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The Wolves of Paris were a man-eating wolf pack that killed forty people in Paris in 1450. The animals entered the city during the winter through breaches in its walls. A wolf named Courtaud, or “Bobtail”, was the leader of the pack. Reports of the animal suggested it was reddish in color. Eventually, the wolves were killed when Parisians, furious at the deaths, lured Courtaud and his pack into the heart of the city. There the Parisians stoned and speared the wolves to death in front of the Notre Dame Cathedral.
The Wolf of Soissons was a man-eating wolf which terrorized the commune of Soissons northeast of Paris over a period of two days in 1765, attacking eighteen people, four of whom died from their wounds.
The first victims of the wolf were a pregnant woman and her unborn child, attacked in the parish of Septmont on the last day of February. Diligent locals had taken the second trimester fetus from the womb to be baptized before it died when the wolf struck again not three hundred yards from the scene of the first attack. One Madame d’Amberief and her son survived only by fighting together.
On 1 March near the hamlet of Courcelles a man was attacked by the wolf and survived with head wounds. The next victims were two young boys, named Boucher and Maréchal, who were attacked on the road to Paris, both badly wounded. A farmer on horseback lost part of his face to the wolf before escaping to a local mill, where a seventeen-year-old boy was caught unaware and slain. After these atrocities the wolf fled to Bazoches, where it partially decapitated a woman and severely wounded a girl, who ran screaming to the village for help. Four citizens of Bazoches set an ambush at the body of the latest victim, but when the wolf returned it proved too much for them and the villagers soon found themselves fighting for their lives. The arrival of more peasants from the village finally put the wolf to flight, chasing it into a courtyard where it fought with a chained dog. When the chain broke the wolf was pursued through a pasture, where it killed a number of sheep, and into a stable, where a servant and cattle were mutilated.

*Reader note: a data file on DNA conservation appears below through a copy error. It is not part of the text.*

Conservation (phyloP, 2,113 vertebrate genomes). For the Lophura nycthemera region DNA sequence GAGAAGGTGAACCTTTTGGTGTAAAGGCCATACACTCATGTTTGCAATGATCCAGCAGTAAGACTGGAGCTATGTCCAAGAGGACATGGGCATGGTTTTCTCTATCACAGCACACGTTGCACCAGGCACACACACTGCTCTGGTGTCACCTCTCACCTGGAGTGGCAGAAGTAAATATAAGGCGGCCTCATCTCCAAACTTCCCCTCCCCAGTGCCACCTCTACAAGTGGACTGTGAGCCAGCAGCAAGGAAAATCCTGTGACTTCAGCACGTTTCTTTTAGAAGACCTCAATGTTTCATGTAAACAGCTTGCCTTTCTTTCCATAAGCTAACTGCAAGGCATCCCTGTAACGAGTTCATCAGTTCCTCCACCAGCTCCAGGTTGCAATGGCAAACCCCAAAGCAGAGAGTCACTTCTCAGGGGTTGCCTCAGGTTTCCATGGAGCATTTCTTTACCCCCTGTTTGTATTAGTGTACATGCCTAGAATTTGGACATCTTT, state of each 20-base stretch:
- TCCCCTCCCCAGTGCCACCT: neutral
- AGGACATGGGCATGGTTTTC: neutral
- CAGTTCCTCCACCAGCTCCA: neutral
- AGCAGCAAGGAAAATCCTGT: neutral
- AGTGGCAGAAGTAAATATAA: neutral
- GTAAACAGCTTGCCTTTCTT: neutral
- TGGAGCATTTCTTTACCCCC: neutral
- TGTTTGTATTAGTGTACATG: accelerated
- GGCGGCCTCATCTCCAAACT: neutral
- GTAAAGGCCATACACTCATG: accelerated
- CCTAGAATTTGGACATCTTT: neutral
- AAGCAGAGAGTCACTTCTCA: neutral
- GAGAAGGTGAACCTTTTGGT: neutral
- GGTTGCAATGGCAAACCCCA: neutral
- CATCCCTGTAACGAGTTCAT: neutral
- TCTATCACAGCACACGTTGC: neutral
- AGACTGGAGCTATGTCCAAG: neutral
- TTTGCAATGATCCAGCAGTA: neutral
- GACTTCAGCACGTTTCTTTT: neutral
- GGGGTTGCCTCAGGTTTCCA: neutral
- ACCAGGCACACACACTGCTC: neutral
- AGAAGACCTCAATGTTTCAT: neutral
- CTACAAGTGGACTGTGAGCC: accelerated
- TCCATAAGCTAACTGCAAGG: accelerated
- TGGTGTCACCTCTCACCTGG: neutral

The episode ended when one Antoine Saverelle, former member of the local militia, tracked the wolf to small lane armed with a pitchfork. The wolf sprang at him but he managed to pin its head to the ground with the instrument, holding it down for roughly fifteen minutes before an armed peasant came to his aid and killed the animal. Saverelle received a reward of three-hundred livres from Louis XV of France for his bravery.
The Wolf of Sarlat attacked and wounded seventeen people in Sarlat, France, in June 1766. Unlike other wolves that had become man-eaters, it was notable in that it attacked only grown men, standing on its hind legs to get at the face and neck. A burgher of Saint-Julien, Monsieur Dubex de Descamps, gathered a hunting party of one-hundred men and set out after the animal. In the pursuit the wolf turned on the hunters, injuring two of them. Dubex trapped the wolf in a meadow, dismounted, and shot it at point-blank range as it charged him. The wolf was roughly thirty inches at the withers and four feet, four inches in length. The huntsmen noted that its appearance combined some physical characteristics typical of foxes and greyhounds, suggesting hybridization.
Også selvfølgelig historien om Gévaudan-bæstet.